It is the morning after the election. I am sipping coffee as I sort through the headlines. Our friends on the blog have had a spirited debate on the merits of voting verses direct social action. My own position is that we must do both. Several things happened last night that bear out the importance of keeping one foot in the process even as we keep one foot out. Here are 5 good things that happened last night in no particular order. Feel free to add to my list drawn off the top of my head.

1. The tide is turning for GLBT citizens. Maine and Maryland passed marriage equality laws. America elected its first openly gay senator.

2. More young people voted in this election than in 2008. That has to be a good sign for our future.

3. Energy issues figured prominently in this election. Big oil, gas and coal pumped money into this campaign. Romney ran on a campaign more drilling and coal mining and fewer pollution laws. It didn’t work.

Last month, for instance, Hart Research Associates found that nine out of 10 Americans, say developing renewable energy should be a priority for the president and Congress, and that includes 85 percent of Republicans and 89 percent of Independents. A survey conducted by the Consumer Reports National Research Center found that 80 percent of car owners want to raise fuel efficiency standards to 55 miles per gallon by 2025. -Huffington Post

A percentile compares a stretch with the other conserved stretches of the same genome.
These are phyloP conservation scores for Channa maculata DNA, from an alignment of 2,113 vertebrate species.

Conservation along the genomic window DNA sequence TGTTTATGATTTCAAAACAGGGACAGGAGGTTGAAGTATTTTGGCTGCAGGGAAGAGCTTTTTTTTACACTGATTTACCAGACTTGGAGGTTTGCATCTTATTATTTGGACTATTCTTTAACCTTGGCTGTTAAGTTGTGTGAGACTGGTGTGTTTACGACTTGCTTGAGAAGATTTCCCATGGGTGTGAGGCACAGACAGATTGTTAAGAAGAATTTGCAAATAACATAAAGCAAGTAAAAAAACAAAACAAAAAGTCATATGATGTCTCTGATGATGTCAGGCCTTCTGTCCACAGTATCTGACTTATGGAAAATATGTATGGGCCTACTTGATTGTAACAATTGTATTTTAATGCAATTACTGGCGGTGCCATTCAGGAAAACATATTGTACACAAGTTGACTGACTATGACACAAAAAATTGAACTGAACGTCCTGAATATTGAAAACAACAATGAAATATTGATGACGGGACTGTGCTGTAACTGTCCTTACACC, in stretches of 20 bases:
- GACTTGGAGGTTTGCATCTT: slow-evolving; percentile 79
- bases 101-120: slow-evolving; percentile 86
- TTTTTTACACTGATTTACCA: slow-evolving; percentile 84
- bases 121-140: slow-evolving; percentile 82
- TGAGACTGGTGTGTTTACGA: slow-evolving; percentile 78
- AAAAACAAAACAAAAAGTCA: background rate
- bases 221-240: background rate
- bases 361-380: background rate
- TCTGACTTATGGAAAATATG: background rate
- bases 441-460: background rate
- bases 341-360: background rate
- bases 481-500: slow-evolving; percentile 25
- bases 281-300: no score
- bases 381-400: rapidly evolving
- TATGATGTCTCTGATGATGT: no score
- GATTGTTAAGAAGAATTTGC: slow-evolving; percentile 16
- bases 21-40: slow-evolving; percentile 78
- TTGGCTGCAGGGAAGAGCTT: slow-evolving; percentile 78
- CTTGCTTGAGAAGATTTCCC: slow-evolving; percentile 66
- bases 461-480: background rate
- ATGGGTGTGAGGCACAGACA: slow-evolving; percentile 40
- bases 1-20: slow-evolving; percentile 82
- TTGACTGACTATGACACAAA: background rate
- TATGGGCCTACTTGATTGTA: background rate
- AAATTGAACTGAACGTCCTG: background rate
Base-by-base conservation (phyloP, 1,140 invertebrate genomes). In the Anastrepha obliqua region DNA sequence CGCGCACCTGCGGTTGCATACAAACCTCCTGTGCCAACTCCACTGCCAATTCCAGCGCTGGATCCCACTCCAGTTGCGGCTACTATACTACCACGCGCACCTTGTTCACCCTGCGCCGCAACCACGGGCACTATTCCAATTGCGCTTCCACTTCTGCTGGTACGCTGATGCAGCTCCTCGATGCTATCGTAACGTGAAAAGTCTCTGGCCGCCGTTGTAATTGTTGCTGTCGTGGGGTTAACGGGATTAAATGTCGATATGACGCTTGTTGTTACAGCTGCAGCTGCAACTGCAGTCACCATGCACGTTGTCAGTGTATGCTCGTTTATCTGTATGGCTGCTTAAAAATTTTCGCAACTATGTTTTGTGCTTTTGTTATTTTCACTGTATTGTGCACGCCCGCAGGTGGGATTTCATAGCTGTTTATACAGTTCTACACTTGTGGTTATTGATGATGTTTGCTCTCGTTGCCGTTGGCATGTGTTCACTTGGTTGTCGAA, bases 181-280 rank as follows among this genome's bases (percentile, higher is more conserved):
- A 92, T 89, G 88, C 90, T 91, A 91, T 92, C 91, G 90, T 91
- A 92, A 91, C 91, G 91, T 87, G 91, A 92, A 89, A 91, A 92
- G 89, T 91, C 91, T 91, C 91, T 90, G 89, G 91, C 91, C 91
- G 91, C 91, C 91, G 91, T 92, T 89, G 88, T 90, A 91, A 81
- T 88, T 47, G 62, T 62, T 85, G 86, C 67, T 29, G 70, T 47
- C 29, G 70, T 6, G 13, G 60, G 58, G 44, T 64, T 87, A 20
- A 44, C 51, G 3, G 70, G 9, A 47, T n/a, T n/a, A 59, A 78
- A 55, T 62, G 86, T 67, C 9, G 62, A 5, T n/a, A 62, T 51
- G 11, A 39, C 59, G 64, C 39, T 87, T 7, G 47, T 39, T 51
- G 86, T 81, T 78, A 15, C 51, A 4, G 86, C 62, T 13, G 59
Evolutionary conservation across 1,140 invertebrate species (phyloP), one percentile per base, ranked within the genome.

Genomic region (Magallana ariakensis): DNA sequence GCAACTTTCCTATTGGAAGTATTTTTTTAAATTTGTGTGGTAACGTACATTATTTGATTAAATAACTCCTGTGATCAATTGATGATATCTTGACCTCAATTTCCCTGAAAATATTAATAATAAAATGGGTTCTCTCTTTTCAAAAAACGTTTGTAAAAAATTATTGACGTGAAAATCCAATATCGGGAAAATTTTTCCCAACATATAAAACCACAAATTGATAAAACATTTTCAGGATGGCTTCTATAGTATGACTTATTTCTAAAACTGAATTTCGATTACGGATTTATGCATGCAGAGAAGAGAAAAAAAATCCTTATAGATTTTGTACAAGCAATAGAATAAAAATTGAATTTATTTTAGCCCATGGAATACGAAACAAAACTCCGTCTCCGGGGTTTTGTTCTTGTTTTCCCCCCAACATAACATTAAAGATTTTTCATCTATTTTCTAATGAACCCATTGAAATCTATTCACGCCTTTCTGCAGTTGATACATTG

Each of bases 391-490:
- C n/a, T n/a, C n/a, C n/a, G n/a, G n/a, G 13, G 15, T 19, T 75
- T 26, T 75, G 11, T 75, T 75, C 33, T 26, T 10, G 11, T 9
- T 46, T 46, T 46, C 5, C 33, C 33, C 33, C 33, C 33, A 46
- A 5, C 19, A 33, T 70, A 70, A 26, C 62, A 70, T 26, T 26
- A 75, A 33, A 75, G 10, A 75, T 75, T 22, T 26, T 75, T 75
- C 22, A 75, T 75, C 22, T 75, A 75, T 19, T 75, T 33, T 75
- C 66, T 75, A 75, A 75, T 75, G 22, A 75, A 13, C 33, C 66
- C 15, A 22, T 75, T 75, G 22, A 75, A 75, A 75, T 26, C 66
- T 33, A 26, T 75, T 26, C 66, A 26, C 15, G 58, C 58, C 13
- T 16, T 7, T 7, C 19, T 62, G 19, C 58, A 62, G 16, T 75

4. Women’s issues are moving front and center. This election produced an 18 point gender gap. Todd Akin, who led through most of his campaign, lost major support after a dismissive comment on rape. And there is a bright new star in our political sky named Elizabeth Warren

5. Mainstream Republicans are beginning to break ranks with extremists within their party. Flair ups during the campaign are not a bad sign for the grand old party. Instead they are repudiation of the Karl Rove thug strategy that has attempted to purge the party of moderates, and has left the party with many candidates who could not pass a basic mental health exam. The willingness of mainstream Republicans to lose this campaign rather than support tea party extremists was an act of patriotism that should be appreciated by us all.

So, elections do matter. But now, the morning after, is when the real political work of a citizen begins. Now, and for the next four years, we have a duty to work in grass roots movements that represent the people and causes that aren’t on the agenda of either of the two major parties. We need to work to disentangle government from big money, to move renewable energy to center stage, to develop other political parties to break the binary thinking of two party politics. And, as always, we need to advocate for the wretched of the earth over and against big corporations and the American military industrial complex.

Some great things happened last now, but now it’s time to get to work.